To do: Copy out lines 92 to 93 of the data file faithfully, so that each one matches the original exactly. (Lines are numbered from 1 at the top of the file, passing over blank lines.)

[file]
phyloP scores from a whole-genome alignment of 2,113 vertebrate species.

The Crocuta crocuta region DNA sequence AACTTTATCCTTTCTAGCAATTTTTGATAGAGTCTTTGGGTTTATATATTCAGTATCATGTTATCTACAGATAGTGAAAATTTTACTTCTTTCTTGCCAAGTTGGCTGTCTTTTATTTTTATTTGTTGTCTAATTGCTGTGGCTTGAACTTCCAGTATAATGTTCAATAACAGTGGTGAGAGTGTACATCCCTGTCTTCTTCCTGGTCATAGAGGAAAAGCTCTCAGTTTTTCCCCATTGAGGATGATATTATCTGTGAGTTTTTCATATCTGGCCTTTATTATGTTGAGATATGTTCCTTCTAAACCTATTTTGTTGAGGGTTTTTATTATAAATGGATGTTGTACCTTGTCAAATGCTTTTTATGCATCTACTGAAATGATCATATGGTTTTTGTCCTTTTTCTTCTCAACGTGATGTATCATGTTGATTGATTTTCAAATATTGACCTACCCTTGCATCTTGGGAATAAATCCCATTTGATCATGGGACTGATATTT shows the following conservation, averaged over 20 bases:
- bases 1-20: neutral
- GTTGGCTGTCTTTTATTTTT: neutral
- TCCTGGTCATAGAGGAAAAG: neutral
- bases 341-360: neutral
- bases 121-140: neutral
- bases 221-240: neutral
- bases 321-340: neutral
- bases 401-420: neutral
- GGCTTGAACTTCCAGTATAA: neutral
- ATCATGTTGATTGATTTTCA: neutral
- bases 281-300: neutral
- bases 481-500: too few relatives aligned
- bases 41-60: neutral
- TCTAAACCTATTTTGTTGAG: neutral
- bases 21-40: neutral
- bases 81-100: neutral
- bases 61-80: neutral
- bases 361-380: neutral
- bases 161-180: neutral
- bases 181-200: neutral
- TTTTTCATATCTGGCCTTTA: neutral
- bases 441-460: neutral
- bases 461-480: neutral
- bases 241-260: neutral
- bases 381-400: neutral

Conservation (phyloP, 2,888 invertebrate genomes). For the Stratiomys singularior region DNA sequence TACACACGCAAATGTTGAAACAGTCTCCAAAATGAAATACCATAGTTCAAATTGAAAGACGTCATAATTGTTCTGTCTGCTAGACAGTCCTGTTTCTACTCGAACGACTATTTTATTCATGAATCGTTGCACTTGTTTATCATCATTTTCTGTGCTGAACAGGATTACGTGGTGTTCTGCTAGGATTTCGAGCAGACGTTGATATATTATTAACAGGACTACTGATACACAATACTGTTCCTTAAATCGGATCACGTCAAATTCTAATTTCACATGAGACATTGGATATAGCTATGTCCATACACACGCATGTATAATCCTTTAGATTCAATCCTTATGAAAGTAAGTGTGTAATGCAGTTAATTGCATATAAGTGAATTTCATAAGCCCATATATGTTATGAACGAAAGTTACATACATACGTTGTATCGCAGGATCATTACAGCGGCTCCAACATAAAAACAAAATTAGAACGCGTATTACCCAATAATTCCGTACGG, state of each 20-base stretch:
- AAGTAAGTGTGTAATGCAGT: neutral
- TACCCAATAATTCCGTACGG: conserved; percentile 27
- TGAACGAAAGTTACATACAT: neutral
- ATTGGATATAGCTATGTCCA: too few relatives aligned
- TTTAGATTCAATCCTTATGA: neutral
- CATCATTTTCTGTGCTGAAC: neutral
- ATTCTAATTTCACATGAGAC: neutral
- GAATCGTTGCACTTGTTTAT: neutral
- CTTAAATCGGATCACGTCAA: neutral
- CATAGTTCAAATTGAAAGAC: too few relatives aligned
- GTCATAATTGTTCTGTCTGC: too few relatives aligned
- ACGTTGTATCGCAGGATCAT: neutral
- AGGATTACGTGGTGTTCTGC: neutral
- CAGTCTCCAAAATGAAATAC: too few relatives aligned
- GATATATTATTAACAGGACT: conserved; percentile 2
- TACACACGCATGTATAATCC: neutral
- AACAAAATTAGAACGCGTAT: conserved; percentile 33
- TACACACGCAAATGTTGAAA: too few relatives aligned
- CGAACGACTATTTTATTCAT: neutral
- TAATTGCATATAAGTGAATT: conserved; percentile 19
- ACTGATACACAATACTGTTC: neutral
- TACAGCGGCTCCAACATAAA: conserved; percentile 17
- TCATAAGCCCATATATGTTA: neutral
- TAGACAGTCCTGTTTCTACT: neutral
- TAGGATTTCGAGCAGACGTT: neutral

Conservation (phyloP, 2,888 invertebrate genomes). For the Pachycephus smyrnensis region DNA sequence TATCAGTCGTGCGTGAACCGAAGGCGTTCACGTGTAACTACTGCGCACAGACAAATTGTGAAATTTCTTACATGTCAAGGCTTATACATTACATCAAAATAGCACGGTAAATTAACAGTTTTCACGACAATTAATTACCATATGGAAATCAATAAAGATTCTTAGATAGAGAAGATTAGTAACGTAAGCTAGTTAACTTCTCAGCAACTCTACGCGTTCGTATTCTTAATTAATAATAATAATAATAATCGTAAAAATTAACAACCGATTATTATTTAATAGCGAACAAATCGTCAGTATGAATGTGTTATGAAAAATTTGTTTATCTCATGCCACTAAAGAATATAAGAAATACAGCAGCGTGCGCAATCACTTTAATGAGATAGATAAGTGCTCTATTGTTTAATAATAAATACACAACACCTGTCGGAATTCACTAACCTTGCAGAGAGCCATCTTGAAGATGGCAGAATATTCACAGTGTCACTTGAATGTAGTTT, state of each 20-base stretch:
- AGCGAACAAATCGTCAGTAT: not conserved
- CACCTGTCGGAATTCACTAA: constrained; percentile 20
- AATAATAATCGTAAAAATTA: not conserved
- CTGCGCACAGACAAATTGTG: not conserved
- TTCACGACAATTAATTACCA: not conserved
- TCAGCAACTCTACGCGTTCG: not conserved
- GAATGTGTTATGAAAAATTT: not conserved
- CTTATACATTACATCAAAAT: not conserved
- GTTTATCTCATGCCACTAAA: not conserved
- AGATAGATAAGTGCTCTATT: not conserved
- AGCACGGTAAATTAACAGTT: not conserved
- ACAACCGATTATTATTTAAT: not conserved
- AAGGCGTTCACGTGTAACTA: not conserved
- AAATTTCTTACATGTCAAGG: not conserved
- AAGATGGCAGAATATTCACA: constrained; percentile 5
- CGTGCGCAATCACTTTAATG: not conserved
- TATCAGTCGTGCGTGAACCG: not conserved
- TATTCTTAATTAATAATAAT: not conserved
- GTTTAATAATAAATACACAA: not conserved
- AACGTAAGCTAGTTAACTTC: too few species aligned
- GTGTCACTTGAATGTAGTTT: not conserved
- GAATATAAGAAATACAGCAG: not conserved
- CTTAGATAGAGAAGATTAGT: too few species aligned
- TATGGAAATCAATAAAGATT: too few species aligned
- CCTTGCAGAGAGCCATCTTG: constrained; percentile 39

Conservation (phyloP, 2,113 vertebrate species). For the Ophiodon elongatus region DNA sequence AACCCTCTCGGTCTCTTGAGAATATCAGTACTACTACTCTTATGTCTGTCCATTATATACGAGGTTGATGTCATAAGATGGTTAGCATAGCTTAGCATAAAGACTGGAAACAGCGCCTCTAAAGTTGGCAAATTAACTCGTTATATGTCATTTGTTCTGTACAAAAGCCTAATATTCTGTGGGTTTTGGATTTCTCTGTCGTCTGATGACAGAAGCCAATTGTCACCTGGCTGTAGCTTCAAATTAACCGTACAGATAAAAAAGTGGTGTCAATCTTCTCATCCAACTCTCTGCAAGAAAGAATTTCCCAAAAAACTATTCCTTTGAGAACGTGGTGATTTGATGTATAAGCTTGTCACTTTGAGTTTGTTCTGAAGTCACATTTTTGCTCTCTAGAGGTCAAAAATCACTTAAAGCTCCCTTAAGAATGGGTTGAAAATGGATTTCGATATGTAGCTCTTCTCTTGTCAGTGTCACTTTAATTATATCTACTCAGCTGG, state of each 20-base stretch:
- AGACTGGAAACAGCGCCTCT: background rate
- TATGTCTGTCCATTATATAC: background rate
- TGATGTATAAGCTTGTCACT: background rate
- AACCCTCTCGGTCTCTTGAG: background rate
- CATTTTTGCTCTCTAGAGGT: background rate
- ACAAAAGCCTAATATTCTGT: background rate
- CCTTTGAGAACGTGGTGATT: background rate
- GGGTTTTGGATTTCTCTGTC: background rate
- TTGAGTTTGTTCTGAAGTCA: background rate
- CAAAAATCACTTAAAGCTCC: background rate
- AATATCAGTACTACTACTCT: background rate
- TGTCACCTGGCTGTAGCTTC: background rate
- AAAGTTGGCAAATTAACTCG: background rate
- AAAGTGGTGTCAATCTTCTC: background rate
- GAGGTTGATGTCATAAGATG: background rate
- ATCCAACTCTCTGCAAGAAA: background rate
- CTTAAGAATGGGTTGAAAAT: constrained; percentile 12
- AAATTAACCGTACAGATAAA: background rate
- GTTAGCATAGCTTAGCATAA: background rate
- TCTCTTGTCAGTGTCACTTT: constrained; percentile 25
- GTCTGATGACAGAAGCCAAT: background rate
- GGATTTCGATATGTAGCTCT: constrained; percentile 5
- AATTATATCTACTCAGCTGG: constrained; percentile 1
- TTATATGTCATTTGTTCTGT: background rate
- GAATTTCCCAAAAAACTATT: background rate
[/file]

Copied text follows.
- TGTCACCTGGCTGTAGCTTC: background rate
- AAAGTTGGCAAATTAACTCG: background rate